The Last Arrow

From Wikipedia, the free encyclopedia
Jump to: navigation, search
The Last Arrow
The Last Arrow by Marsha Canham.jpg
Author Marsha Canham
Country Canada
Language English
Genre Historical fiction
Publisher Dell Publishing
Publication date
Pages 454
ISBN 978-0440222576
Preceded by In the Shadow of Midnight

The Last Arrow is a 1997 historical novel by Canadian author Marsha Canham, the third instalment of her "Medieval" trilogy inspired by the Robin Hood legend set in 13th-century England. The novel was published by Dell Publishing in 1997 as a sequel to Canham's 1994 story In the Shadow of Midnight. It received generally positive reviews from book critics.

Canham became inspired to write a new interpretation of the Robin Hood legend after experiencing a dream. She considered having several different characters represent the famous outlaw before deciding on Lord Robert Wardieu, one of the main characters featured in The Last Arrow (and the son of the hero in the first instalment Through a Dark Mist).


Historical background[edit]

King John has been monarch for fifteen years, overseeing a disastrous reign that has driven England further into debt, lost territories in France, alienated his barons, and placed corrupt, cruel men in positions of power. Many countrymen begin speculating on the fate of John's lost nephew Arthur of Brittany, the long-lost rightful heir to the throne before being usurped by John. The whereabouts of Arthur's sister, Princess Eleanor, is also a mystery, though rumours speculate that she was rescued by a group of knights many years ago.

Plot summary[edit]

Meanwhile, Princess Eleanor, secretly blinded by King John to bar her from power, has been hiding in an English abbey to live out the rest of her days. Her protector, Lord Henry de Clare, has disguised himself as a "Friar Tuck" and kept a close eye over the abbey. One day, Eleanor's maid Marienne is almost assaulted by guardsmen of Guy de Gisbourne, the sheriff of Nottingham; Henry defends her and is taken prisoner.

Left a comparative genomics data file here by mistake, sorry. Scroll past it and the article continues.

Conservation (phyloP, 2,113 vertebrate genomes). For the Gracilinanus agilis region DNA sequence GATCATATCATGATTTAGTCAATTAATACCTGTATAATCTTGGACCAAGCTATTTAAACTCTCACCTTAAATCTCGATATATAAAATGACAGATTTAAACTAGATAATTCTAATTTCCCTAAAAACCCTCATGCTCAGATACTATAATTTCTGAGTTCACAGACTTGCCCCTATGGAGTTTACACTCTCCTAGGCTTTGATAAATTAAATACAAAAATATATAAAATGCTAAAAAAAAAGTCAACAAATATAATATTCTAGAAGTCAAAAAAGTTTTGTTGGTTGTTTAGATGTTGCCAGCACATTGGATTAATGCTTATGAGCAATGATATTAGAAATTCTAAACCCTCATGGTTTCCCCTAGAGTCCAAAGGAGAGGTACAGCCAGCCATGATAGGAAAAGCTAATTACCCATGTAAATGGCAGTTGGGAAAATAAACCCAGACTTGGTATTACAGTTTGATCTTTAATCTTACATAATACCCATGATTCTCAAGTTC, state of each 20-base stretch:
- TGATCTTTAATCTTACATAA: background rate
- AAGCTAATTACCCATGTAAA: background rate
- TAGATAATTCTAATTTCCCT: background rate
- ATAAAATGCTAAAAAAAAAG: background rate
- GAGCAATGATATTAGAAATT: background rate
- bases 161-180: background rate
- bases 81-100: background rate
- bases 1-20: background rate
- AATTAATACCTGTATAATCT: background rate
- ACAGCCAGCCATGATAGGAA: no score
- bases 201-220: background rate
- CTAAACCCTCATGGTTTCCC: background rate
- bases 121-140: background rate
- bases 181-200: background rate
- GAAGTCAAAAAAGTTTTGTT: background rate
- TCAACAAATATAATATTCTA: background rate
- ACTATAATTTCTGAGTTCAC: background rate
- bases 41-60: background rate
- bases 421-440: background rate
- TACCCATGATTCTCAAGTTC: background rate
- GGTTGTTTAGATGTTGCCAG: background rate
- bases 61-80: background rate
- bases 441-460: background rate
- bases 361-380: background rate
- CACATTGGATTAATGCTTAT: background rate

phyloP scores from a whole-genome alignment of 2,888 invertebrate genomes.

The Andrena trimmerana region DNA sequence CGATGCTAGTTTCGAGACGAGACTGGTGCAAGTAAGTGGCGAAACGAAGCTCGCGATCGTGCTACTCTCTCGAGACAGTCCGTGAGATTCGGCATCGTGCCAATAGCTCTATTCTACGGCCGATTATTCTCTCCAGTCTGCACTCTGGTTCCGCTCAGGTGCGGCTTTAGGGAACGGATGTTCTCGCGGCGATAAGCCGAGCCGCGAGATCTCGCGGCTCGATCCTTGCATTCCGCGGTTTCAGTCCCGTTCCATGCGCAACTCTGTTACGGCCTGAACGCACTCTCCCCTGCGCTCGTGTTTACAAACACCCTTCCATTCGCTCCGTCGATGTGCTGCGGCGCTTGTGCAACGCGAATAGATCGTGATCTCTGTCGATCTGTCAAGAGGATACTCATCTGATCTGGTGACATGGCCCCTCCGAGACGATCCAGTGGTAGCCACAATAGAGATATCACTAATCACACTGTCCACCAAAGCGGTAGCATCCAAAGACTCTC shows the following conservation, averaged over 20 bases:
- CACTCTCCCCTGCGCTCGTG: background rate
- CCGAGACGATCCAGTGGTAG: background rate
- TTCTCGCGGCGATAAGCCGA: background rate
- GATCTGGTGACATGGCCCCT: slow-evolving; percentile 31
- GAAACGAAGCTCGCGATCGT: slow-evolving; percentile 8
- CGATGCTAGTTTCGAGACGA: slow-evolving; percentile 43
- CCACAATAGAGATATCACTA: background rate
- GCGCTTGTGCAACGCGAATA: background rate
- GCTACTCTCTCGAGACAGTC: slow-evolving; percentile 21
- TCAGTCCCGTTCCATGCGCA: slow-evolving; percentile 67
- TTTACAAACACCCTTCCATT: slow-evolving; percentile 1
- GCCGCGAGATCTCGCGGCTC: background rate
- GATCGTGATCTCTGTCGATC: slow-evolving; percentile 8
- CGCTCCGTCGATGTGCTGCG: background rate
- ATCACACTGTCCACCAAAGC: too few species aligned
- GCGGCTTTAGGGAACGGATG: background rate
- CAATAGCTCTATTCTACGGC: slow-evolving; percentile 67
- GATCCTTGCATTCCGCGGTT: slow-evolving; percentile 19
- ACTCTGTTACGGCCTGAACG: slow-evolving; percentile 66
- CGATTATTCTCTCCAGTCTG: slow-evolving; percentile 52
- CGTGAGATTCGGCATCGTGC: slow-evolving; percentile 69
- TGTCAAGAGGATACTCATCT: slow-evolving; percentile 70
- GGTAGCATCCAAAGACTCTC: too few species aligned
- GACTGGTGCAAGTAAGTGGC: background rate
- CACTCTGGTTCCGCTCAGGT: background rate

Outside the walls of Château d'Amboise, Lady Brenna Wardieu, the master archer daughter of Lord Randwulf de la Seyne Sur Mer, encounters a knight whilst out hunting. Brenna remains suspicious of the mysterious knight, Griffyn Renaud de Verdelay, rightfully so since he intends to kill her brother Robert for a large reward from King John. Despite this, she and Griffyn are attracted to each other but spend much of their time verbally sparring. Lord Randwulf is sent a message from Marienne with Eleanor's ring and the warning "They have taken Lord Henry." Intending to discover the status of Eleanor's secret, Randwulf sends Robert, his friend's son Will FitzAthelstan, and several others to England. Brenna overhears the plan and demands to accompany them.

Before leaving for England, they travel to a nearby tourney at Château Gaillard to avoid attracting the suspicions of King John and his minions. Their contact, the Welshman Dafydd ap Iorwerth, is captured before he can find Robert's group; before dying, his torturers Lord Bertrand Malagane and his sadistic lover Solange de Sancerre discover enough to suspect Robert is on a mission to rescue Eleanor. They intend to have Robert, the group's leader and a great tourney champion, killed. Griffyn was sent for from Burgundy for this task, and upon meeting him they pay him one thousand English sterlings, though they fail to tell him Robert's plans to find the princess. Griffyn is told to stay away from the Wardieus.

However, Griffyn and Brenna secretly consummate their relationship soon after, and rather than killing Robert he joins their mission. Brenna learns that Griffyn is an Englishman named Rowen Hode, Earl of Huntington, who has been passing as the famous "Prince of Darkness", a Burgundian knight unmatched in the lists. Five years previously he competed against Robert, a match that ended in a draw which caused Griffyn to lose all of savings and belongings, and the life of his wife. He has sought revenge ever since, but realises that he was at fault for his predicament, not Robert. Griffyn loses to Robert, and is almost killed by Malagane before being rescued by Brenna and the others.